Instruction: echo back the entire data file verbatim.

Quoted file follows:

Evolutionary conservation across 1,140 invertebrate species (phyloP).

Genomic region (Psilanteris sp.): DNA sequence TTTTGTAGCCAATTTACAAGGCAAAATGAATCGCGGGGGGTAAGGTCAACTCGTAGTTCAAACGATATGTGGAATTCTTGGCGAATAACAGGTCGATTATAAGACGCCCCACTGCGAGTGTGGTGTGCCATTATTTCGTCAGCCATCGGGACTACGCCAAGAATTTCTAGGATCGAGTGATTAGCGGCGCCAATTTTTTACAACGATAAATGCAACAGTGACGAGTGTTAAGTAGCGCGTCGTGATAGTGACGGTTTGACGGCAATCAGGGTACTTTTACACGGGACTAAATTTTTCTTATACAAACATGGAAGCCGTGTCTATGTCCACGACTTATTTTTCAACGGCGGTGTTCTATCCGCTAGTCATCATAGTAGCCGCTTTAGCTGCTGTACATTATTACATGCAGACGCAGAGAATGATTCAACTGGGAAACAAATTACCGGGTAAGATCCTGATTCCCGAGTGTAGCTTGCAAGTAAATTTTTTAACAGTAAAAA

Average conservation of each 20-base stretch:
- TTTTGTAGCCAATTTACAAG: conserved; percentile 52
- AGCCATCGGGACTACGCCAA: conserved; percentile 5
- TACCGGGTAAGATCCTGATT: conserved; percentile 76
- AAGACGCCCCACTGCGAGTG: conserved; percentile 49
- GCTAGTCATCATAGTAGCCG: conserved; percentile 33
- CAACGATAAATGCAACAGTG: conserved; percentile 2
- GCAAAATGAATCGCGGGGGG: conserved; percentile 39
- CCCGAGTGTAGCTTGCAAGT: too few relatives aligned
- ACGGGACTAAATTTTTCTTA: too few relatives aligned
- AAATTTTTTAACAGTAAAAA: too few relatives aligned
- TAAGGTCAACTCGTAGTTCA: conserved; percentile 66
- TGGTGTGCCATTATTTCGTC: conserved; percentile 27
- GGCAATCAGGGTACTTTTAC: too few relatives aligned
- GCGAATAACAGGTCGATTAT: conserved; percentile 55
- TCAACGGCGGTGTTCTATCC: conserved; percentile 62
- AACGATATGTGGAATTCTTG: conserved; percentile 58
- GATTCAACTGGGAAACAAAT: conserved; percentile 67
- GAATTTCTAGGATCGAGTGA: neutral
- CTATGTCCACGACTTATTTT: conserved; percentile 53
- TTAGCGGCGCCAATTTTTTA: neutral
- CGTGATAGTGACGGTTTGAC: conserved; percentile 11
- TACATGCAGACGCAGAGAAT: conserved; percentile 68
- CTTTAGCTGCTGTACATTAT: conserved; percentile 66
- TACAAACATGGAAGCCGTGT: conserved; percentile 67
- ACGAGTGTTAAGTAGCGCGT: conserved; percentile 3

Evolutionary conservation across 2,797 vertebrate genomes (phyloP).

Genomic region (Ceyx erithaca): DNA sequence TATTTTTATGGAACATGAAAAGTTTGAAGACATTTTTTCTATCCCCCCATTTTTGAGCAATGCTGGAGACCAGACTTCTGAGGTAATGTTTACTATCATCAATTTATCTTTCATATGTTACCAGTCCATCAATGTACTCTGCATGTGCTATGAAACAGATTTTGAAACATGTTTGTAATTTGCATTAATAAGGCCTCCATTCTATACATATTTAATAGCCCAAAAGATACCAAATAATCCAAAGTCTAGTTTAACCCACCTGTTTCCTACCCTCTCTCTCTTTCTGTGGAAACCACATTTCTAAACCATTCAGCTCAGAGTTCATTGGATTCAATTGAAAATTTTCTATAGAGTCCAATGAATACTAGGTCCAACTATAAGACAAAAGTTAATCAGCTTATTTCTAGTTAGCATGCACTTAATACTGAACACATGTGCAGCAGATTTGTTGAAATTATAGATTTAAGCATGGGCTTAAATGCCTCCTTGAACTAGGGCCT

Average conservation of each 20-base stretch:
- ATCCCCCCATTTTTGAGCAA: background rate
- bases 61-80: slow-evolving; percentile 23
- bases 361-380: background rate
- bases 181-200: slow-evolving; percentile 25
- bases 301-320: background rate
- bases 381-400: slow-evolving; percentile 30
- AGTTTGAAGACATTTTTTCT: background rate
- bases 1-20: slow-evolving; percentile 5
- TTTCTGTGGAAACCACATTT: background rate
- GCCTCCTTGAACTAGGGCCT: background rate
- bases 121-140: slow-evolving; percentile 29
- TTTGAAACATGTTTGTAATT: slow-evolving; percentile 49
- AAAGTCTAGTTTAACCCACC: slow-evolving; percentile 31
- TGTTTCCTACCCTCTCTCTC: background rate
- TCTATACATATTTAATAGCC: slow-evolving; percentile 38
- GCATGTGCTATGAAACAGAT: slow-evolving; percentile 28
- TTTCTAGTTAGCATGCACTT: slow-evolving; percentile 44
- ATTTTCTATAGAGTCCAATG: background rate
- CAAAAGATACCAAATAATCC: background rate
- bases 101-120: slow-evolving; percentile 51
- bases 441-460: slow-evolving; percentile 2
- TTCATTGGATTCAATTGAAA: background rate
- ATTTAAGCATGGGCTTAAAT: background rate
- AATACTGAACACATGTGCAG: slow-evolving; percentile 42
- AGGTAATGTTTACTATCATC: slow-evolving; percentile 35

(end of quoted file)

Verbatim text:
Evolutionary conservation across 1,140 invertebrate species (phyloP).

Genomic region (Psilanteris sp.): DNA sequence TTTTGTAGCCAATTTACAAGGCAAAATGAATCGCGGGGGGTAAGGTCAACTCGTAGTTCAAACGATATGTGGAATTCTTGGCGAATAACAGGTCGATTATAAGACGCCCCACTGCGAGTGTGGTGTGCCATTATTTCGTCAGCCATCGGGACTACGCCAAGAATTTCTAGGATCGAGTGATTAGCGGCGCCAATTTTTTACAACGATAAATGCAACAGTGACGAGTGTTAAGTAGCGCGTCGTGATAGTGACGGTTTGACGGCAATCAGGGTACTTTTACACGGGACTAAATTTTTCTTATACAAACATGGAAGCCGTGTCTATGTCCACGACTTATTTTTCAACGGCGGTGTTCTATCCGCTAGTCATCATAGTAGCCGCTTTAGCTGCTGTACATTATTACATGCAGACGCAGAGAATGATTCAACTGGGAAACAAATTACCGGGTAAGATCCTGATTCCCGAGTGTAGCTTGCAAGTAAATTTTTTAACAGTAAAAA

Average conservation of each 20-base stretch:
- TTTTGTAGCCAATTTACAAG: conserved; percentile 52
- AGCCATCGGGACTACGCCAA: conserved; percentile 5
- TACCGGGTAAGATCCTGATT: conserved; percentile 76
- AAGACGCCCCACTGCGAGTG: conserved; percentile 49
- GCTAGTCATCATAGTAGCCG: conserved; percentile 33
- CAACGATAAATGCAACAGTG: conserved; percentile 2
- GCAAAATGAATCGCGGGGGG: conserved; percentile 39
- CCCGAGTGTAGCTTGCAAGT: too few relatives aligned
- ACGGGACTAAATTTTTCTTA: too few relatives aligned
- AAATTTTTTAACAGTAAAAA: too few relatives aligned
- TAAGGTCAACTCGTAGTTCA: conserved; percentile 66
- TGGTGTGCCATTATTTCGTC: conserved; percentile 27
- GGCAATCAGGGTACTTTTAC: too few relatives aligned
- GCGAATAACAGGTCGATTAT: conserved; percentile 55
- TCAACGGCGGTGTTCTATCC: conserved; percentile 62
- AACGATATGTGGAATTCTTG: conserved; percentile 58
- GATTCAACTGGGAAACAAAT: conserved; percentile 67
- GAATTTCTAGGATCGAGTGA: neutral
- CTATGTCCACGACTTATTTT: conserved; percentile 53
- TTAGCGGCGCCAATTTTTTA: neutral
- CGTGATAGTGACGGTTTGAC: conserved; percentile 11
- TACATGCAGACGCAGAGAAT: conserved; percentile 68
- CTTTAGCTGCTGTACATTAT: conserved; percentile 66
- TACAAACATGGAAGCCGTGT: conserved; percentile 67
- ACGAGTGTTAAGTAGCGCGT: conserved; percentile 3

Evolutionary conservation across 2,797 vertebrate genomes (phyloP).

Genomic region (Ceyx erithaca): DNA sequence TATTTTTATGGAACATGAAAAGTTTGAAGACATTTTTTCTATCCCCCCATTTTTGAGCAATGCTGGAGACCAGACTTCTGAGGTAATGTTTACTATCATCAATTTATCTTTCATATGTTACCAGTCCATCAATGTACTCTGCATGTGCTATGAAACAGATTTTGAAACATGTTTGTAATTTGCATTAATAAGGCCTCCATTCTATACATATTTAATAGCCCAAAAGATACCAAATAATCCAAAGTCTAGTTTAACCCACCTGTTTCCTACCCTCTCTCTCTTTCTGTGGAAACCACATTTCTAAACCATTCAGCTCAGAGTTCATTGGATTCAATTGAAAATTTTCTATAGAGTCCAATGAATACTAGGTCCAACTATAAGACAAAAGTTAATCAGCTTATTTCTAGTTAGCATGCACTTAATACTGAACACATGTGCAGCAGATTTGTTGAAATTATAGATTTAAGCATGGGCTTAAATGCCTCCTTGAACTAGGGCCT

Average conservation of each 20-base stretch:
- ATCCCCCCATTTTTGAGCAA: background rate
- bases 61-80: slow-evolving; percentile 23
- bases 361-380: background rate
- bases 181-200: slow-evolving; percentile 25
- bases 301-320: background rate
- bases 381-400: slow-evolving; percentile 30
- AGTTTGAAGACATTTTTTCT: background rate
- bases 1-20: slow-evolving; percentile 5
- TTTCTGTGGAAACCACATTT: background rate
- GCCTCCTTGAACTAGGGCCT: background rate
- bases 121-140: slow-evolving; percentile 29
- TTTGAAACATGTTTGTAATT: slow-evolving; percentile 49
- AAAGTCTAGTTTAACCCACC: slow-evolving; percentile 31
- TGTTTCCTACCCTCTCTCTC: background rate
- TCTATACATATTTAATAGCC: slow-evolving; percentile 38
- GCATGTGCTATGAAACAGAT: slow-evolving; percentile 28
- TTTCTAGTTAGCATGCACTT: slow-evolving; percentile 44
- ATTTTCTATAGAGTCCAATG: background rate
- CAAAAGATACCAAATAATCC: background rate
- bases 101-120: slow-evolving; percentile 51
- bases 441-460: slow-evolving; percentile 2
- TTCATTGGATTCAATTGAAA: background rate
- ATTTAAGCATGGGCTTAAAT: background rate
- AATACTGAACACATGTGCAG: slow-evolving; percentile 42
- AGGTAATGTTTACTATCATC: slow-evolving; percentile 35